How to download map data on Google Maps (old way)

Please note that you need Google Maps version 9.17 for Android. The update rolls out gradually to all users which means it may take a while before you get it on your device. The new features are enabled from the server side which means that even if you have version 9.17 of the app, you may not have access to some or even all of the new features.

The feature is somewhat hidden and not easily discoverable at all. Here is what you need to do to download maps for offline usage.

  1. Run a search on Google Maps, e.g. Berlin to locate the German capital.
  2. Tap on the name of the location displayed at the bottom of the screen. This opens information about the place including photos and a short description. There you find save and share options as well.
  3. Tap on the menu icon in the top right corner of the screen and select download offline data.
  4. You are taken back to the map where you are asked to pan and zoom to adjust the region that you want downloaded for offline use.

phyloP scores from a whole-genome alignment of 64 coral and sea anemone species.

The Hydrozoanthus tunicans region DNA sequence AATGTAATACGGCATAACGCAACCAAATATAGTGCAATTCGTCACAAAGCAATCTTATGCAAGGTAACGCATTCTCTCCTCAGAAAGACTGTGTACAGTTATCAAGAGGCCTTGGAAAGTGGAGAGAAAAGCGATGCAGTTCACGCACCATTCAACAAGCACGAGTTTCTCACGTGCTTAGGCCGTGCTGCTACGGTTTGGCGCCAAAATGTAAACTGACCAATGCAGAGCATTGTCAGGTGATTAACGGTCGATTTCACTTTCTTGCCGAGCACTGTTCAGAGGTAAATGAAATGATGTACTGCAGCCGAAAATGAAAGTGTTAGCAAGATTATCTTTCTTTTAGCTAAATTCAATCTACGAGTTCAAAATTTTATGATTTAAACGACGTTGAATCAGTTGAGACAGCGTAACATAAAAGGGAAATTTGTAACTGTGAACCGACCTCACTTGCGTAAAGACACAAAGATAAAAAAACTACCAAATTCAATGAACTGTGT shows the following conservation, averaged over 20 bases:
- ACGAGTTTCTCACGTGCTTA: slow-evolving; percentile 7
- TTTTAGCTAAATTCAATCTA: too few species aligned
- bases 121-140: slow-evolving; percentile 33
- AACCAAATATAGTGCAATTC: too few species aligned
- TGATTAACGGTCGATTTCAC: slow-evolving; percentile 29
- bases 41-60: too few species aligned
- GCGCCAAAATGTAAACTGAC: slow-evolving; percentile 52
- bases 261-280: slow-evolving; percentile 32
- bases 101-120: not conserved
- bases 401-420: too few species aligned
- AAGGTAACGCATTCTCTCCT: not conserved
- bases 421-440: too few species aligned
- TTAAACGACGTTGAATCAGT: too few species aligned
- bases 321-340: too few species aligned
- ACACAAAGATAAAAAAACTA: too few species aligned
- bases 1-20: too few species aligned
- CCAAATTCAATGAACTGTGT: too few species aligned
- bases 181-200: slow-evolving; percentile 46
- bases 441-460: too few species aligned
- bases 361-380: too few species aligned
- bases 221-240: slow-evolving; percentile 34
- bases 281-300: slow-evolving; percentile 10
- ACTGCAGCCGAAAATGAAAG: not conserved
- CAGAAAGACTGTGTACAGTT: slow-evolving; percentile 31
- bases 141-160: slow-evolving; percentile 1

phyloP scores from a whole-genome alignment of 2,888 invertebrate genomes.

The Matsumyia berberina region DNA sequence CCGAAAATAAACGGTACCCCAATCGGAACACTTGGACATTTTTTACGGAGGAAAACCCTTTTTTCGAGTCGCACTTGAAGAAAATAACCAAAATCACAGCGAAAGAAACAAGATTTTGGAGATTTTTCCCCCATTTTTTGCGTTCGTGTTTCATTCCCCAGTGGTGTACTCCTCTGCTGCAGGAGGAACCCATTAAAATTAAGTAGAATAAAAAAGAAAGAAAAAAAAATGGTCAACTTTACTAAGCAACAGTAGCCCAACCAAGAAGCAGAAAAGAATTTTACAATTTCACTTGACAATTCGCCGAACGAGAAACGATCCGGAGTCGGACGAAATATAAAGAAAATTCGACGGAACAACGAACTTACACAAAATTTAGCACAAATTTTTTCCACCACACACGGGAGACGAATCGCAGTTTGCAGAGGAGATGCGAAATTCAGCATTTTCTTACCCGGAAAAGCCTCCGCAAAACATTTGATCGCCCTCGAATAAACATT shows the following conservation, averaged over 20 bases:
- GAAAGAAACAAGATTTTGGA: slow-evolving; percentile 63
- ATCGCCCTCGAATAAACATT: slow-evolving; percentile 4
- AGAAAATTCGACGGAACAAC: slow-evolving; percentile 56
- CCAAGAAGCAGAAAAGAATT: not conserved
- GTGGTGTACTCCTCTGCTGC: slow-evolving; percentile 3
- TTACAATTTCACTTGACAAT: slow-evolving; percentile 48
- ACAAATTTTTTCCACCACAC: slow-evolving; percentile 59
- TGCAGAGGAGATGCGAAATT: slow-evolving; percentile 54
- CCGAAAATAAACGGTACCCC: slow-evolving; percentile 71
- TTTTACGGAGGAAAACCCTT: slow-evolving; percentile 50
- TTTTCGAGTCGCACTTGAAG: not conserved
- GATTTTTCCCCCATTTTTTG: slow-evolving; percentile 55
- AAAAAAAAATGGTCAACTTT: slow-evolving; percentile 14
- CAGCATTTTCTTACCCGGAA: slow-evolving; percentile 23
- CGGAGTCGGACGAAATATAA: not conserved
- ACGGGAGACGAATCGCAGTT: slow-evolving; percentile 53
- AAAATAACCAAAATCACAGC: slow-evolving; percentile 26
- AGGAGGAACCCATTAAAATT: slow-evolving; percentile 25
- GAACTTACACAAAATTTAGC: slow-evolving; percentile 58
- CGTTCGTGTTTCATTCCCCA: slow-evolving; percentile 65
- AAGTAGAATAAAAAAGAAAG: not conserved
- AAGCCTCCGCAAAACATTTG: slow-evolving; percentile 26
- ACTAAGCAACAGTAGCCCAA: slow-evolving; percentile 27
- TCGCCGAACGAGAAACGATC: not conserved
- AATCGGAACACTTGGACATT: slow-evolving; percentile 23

5. Tap on download to start the download to the device.
How to download map data for offline use in Google Maps for Android
Article Name
How to download map data for offline use in Google Maps for Android
Find out how to download maps on Google Maps so that you can use them without Internet connection.
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  1. Max said on July 11, 2016 at 6:55 pm

    I use to use Nokia maps which then became Here maps. Works great. Never get lost. Would be nice if they had Terrain/Street view though.

  2. Kshu said on November 21, 2015 at 7:17 pm

    +1 for :)

  3. beachboui said on November 20, 2015 at 10:58 pm

    The HERE app has been steadily improving in past year and is probably the best free alternative to Google Maps for maps and offline navigation. In many ways, it is on par with Google Maps.

  4. Tommis said on November 20, 2015 at 7:21 pm

    MapFactor GPS Navigation Maps Free with all you need from a navigation

    Can use tom tom maps or free Open maps

  5. Salman said on November 20, 2015 at 5:29 pm

    I have been using HERE Maps for the last 2 years on my Nokia phone and for the last few months on my Android phone. The app is really easy to use and works offline in over a 100 countries.

  6. George said on November 20, 2015 at 2:00 pm